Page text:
London’s air quality

Air quality is terribly important. There are various ways in which air can be polluted and various ways to test that the air quality is of a sufficiently high standard so as not to present a hazard to human health. One of the most important ways of measuring air quality is to measure pollution particles in the air that have an aerodynamic diameter of less than ten micrometres. If the particulate matter in the air at a given place is less than ten micrometres the measurement of this particulate matter is referred to as PM10. Continue reading

Where is the oil price going?

This week one newspaper reported that hydrogen based fuel would be available in a few years, it would be capable of using it in existing cars and would sell for about a third of today’s oil based fuel, provided the fuel was not taxed. If you factor in the tax that all governments now place on fuel, then the new hydrogen fuel would be considerably more expensive than fossil based petrol and diesel, but the news report glossed over this aspect. Continue reading

Ocean currents from the Arctic are warming

Nature News reports that the ocean water that flows from the Arctic Ocean today is two degrees Celsius warmer than it has been for two thousand years. Fifty or so metres under the Fram Strait, between Greenland and the Svalbard Islands, is a warmer current which in Summer has a water temperature of 6⁰C, significantly warmer than the surface temperature of the Arctic which is usually in summer just below freezing point. Continue reading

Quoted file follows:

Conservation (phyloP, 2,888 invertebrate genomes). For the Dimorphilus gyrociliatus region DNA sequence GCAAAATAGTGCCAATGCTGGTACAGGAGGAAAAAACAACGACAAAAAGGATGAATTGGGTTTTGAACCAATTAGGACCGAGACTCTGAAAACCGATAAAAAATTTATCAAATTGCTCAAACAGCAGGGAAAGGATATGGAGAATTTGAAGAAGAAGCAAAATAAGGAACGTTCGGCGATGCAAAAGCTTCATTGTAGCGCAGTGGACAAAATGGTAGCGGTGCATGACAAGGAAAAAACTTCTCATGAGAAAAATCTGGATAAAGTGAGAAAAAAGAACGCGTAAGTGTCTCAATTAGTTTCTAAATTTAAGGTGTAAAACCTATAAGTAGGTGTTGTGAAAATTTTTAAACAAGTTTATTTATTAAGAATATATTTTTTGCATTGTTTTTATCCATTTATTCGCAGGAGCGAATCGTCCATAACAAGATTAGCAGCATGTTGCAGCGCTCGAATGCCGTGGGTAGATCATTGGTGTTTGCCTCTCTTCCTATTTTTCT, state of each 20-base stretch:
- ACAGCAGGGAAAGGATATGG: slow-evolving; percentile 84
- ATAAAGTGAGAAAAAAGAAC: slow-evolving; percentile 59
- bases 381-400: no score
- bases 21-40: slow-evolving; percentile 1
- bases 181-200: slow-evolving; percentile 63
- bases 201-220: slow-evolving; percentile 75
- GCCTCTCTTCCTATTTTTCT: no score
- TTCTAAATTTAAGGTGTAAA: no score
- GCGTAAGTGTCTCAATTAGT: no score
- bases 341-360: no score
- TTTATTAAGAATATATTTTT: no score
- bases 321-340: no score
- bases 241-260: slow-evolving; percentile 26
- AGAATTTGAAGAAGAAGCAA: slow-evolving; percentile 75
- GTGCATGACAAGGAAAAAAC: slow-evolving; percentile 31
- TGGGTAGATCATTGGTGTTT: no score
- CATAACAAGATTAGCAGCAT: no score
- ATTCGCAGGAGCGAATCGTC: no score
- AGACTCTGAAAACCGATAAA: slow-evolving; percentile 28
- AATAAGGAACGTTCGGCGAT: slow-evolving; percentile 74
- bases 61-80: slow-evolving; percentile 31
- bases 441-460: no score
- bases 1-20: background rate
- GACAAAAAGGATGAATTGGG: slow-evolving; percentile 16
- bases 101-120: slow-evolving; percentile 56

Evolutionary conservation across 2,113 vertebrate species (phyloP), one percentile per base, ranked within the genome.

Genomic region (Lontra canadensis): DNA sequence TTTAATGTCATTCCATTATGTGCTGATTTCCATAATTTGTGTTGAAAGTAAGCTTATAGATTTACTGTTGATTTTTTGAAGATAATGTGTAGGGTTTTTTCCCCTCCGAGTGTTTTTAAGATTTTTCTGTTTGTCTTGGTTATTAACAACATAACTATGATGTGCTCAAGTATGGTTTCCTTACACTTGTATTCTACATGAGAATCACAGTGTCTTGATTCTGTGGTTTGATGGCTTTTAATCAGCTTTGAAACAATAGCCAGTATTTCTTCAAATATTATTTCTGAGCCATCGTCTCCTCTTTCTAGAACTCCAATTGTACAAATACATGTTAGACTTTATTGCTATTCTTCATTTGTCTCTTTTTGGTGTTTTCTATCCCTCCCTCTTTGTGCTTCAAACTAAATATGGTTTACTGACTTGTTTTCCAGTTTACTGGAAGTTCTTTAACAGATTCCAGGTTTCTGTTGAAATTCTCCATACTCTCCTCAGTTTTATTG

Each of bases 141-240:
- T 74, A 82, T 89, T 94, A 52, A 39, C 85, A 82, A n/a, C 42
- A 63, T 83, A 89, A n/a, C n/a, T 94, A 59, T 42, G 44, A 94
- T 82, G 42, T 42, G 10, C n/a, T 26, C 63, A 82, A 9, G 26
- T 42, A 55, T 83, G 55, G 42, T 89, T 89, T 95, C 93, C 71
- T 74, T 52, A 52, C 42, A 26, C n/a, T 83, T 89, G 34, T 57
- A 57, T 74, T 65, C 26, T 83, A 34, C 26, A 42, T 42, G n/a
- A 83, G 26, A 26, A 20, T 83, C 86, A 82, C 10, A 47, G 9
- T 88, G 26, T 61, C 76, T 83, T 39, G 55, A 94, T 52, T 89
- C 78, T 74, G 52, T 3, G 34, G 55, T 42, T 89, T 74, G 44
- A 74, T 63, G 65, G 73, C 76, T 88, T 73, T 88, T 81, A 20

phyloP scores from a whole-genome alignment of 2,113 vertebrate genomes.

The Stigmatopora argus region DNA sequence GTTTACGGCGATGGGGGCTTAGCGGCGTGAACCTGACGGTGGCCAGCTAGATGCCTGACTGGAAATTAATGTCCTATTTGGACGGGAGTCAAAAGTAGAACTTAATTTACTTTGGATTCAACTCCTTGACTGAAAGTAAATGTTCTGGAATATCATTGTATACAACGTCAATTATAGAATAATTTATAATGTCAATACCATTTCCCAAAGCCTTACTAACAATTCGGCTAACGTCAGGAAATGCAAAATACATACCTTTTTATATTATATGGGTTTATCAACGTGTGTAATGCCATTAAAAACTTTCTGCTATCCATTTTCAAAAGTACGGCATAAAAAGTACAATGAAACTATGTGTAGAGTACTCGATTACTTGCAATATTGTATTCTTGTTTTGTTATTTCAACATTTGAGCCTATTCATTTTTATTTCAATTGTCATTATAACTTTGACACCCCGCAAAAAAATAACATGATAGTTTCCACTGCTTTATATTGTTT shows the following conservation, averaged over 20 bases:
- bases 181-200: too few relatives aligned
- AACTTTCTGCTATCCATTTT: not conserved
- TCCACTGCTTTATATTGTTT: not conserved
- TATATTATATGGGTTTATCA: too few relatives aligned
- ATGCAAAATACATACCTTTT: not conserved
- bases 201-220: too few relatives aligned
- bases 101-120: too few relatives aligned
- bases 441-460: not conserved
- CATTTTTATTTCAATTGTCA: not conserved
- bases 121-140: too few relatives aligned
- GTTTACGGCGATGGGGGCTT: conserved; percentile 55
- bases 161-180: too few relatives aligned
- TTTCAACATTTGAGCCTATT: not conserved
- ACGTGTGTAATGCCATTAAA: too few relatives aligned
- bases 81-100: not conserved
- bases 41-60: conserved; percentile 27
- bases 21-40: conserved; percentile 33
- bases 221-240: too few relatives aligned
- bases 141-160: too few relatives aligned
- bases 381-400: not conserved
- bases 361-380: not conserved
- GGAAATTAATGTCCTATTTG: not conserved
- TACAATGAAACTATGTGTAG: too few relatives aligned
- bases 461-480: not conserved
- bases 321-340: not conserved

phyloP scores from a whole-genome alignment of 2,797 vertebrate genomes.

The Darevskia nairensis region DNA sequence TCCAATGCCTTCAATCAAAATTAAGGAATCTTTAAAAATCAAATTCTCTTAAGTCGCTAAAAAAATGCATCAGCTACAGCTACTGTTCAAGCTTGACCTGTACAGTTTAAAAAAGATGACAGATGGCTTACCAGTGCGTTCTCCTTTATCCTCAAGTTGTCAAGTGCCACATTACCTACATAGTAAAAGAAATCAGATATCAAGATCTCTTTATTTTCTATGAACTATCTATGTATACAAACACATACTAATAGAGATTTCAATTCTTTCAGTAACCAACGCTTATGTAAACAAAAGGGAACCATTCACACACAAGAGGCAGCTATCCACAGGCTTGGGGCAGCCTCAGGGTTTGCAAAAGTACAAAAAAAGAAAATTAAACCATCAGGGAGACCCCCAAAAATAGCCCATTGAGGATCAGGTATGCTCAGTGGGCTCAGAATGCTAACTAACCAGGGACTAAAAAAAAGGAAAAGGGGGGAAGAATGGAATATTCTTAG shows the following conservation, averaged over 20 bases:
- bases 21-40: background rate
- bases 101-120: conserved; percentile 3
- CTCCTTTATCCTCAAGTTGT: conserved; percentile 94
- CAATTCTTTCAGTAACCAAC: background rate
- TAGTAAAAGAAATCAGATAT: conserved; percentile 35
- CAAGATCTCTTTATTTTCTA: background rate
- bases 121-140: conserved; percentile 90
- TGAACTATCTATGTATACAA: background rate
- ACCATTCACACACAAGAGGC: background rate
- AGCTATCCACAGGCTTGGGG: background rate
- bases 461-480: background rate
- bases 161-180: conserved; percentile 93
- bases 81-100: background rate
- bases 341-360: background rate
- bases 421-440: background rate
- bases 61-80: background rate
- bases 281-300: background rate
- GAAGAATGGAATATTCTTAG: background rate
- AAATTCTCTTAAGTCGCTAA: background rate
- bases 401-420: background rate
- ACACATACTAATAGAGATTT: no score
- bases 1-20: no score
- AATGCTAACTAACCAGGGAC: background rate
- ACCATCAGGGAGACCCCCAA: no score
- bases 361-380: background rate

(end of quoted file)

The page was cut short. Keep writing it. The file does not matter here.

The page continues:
Controlling climate change by opening a betting shop

The European Union’s Emissions Trading Scheme remains suspended following revelations that Euros 30 million worth of certificates have been stolen and sold. There is no certain date when spot trading will begin again, so if you have emissions certificates that you wish to sell or certificates that you wish to buy, you cannot do so right now. Continue reading

Save our forests

When the Romans first set foot in England they found a country that was virtually covered in trees. Apart from marshlands, which were subsequently drained, and grassy chalk down lands, forests were the prime feature of the English countryside. Today if you travel from London to the north along the M1 motorway it can be hard to imagine that great forests covered the countryside that you see today. By the time the Normans landed in 1066 the forest were still the predominant feature of the landscape. They were so large that outlaws could hide in them. The forests of England were deciduous woodlands, mainly oak. Continue reading

The rationale for a renewable heat incentive

Consumers often ask why they should pay for renewable heat. The funds allocated for this over four years may be around £850 million, which is a great deal of money in these hard times. Renewable heat in effect comprises biomass, solar thermal panels for heat and hot water and heat pumps. There are two main reasons for encouraging renewable heat. The first is to provide a measure of energy security, lessening the dependence on imported fuel. The second reason is to help alleviate rapid climate change because, biomass aside, these technologies emit significantly less carbon dioxide than traditional fossil fuel and in the case of solar panels they emit virtually no greenhouse gases.